KARACHI -- Pakistani Prime Minister Imran Khan secured a vote of confidence by a narrow margin during a special session of the National Assembly on Saturday, gaining 178 votes, six more than the minimum required to save his position.
The need for a vote of confidence emerged after the government candidate -- incumbent Finance Minister Abdul Hafeez Sheikh -- for the Senate seat from Islamabad lost in the election on Wednesday. Since the National Assembly is the same electoral college for prime minister, Khan had to secure a vote of confidence to ensure the continuity of his government.
In his post-vote victory speech in the National Assembly, Khan criticized the opposition and boasted about his government's economic performance. "We are on the way to economic recovery. The current account is improving constantly and now even the rupee is strengthening against the dollar without government intervention," he said.
The Pakistan Democratic Movement, an alliance of 11 opposition parties, did not attend today's session.
"After the boycott of PDM [vote of confidence] session will have no political importance and the PTI government will not be considered the representative government of this nation," PDM President Maulana Fazl ur Rehman told media a day before the vote.
Experts believe the political instability that started after the Wednesday Senate elections will continue even after the vote of confidence.
Shahzada Zulfiqar, a senior political commentator based in Quetta, told Nikkei Asia that the government has been losing political weight for the last few weeks. "This political crisis will eventually lead to fresh general elections well before the planned date of elections in 2023," he said.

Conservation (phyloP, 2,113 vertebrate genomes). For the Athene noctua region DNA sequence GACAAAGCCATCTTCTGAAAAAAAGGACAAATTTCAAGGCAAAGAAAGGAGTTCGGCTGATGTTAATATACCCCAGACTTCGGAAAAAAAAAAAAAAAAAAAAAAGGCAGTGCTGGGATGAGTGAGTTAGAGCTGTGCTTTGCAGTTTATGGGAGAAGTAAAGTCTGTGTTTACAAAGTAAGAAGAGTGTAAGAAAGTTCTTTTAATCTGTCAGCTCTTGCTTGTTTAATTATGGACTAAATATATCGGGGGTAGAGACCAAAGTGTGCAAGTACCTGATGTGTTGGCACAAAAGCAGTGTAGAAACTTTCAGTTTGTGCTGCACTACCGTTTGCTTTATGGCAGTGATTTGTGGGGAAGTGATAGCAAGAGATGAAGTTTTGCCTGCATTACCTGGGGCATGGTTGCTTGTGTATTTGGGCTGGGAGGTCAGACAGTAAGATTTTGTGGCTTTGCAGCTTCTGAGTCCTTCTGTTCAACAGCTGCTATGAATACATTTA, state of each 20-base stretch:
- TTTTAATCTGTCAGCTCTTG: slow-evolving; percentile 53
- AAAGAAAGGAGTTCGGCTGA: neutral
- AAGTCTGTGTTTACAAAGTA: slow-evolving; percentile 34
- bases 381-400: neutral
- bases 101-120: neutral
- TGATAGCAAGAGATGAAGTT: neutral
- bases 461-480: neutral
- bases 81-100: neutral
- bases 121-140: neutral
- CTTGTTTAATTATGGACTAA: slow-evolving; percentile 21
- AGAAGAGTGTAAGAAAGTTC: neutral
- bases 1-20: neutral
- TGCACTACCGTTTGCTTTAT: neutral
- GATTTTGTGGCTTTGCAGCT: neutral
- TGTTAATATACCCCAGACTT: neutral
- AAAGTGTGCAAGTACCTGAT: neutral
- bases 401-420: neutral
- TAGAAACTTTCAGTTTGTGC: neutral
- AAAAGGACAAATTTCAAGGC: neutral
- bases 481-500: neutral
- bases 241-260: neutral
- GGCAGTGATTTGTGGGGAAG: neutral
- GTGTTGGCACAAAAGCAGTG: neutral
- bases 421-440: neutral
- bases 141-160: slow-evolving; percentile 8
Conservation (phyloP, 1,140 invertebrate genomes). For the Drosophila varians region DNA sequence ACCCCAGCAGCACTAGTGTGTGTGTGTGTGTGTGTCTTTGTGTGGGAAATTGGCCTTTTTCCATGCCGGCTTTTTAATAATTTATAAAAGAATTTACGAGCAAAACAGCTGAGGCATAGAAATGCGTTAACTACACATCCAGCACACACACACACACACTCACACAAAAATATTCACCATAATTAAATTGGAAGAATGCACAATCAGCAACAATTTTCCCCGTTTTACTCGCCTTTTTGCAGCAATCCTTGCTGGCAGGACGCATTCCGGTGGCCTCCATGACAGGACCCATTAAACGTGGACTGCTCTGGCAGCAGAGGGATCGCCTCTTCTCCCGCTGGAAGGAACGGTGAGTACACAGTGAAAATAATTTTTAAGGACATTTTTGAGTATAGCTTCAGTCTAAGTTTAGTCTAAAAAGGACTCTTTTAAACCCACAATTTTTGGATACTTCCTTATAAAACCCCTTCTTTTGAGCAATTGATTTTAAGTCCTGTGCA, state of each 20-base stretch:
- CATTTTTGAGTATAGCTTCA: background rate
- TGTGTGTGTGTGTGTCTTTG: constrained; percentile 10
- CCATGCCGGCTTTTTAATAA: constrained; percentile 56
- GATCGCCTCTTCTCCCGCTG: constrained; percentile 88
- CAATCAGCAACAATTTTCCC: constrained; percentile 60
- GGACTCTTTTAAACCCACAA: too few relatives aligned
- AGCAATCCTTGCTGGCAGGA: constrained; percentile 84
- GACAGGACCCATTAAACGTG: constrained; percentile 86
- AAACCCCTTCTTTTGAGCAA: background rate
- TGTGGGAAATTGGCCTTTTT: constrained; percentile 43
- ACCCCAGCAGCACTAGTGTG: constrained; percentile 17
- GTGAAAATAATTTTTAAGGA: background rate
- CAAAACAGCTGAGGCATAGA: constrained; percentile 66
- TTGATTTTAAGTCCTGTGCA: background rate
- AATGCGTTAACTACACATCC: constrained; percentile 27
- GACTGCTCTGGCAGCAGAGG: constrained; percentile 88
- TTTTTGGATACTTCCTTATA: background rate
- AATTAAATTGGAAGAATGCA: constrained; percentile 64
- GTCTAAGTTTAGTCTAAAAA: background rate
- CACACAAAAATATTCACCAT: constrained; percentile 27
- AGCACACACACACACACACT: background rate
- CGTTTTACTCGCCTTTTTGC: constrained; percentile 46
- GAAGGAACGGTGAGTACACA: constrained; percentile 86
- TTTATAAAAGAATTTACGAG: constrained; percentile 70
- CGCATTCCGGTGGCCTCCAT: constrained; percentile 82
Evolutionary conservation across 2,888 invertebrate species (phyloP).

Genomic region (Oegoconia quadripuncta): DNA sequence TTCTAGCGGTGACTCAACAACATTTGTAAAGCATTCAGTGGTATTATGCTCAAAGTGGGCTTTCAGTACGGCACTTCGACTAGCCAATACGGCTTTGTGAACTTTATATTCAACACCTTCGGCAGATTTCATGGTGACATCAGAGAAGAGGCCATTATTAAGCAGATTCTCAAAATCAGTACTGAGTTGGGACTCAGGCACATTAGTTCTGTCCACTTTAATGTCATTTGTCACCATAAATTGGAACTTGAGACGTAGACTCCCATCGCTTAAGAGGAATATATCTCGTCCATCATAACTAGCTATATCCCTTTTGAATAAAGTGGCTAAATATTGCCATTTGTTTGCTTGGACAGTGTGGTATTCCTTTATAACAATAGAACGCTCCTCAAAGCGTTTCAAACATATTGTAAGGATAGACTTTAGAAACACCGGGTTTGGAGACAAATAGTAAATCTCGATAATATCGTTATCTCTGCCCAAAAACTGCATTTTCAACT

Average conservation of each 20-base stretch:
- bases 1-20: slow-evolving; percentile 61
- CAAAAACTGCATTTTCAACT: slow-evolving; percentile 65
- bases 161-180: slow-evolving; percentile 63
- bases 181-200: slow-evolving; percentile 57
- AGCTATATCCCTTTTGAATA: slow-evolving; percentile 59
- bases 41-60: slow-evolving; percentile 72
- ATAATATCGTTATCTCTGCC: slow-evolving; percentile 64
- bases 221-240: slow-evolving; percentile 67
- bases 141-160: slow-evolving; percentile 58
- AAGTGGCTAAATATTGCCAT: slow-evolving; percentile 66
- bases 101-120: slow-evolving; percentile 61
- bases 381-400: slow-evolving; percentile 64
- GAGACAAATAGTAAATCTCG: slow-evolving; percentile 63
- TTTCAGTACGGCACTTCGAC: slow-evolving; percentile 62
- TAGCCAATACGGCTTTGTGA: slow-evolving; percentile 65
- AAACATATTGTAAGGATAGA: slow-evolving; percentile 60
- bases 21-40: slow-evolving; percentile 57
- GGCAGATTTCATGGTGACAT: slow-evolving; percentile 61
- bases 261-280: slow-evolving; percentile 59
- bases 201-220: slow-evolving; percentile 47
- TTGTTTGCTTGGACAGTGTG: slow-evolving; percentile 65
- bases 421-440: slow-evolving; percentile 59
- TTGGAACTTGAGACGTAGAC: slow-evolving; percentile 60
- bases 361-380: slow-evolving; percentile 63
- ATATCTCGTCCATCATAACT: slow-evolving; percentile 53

Aslam Bhootani, a member of the National Assembly from Gwadar, who supports Khan, told Nikkei that securing a vote of confidence is not a big deal. "The real battle between government and opposition will be in the election of Chairman Senate because both sides almost have equal votes," he said.
Elections for Chairman Senate are scheduled for March 12. The opposition has 53 members and the government 47 members in Senate.
As the political instability in the country continues, experts fear it will negatively affect Belt and Road projects in Pakistan.
Hasaan Khawar, a public policy analyst based in Islamabad, told Nikkei that any change in the government is certain to impact all projects, including the China-Pakistan Economic Corridor, the $50 billion Pakistan component of China's Belt and Road Initiative.
"In the near future, there are not likely to be any new major [CPEC] projects. Conversations on ML-1 [railway project] have been proceeding slowly, which may continue," Khawar said.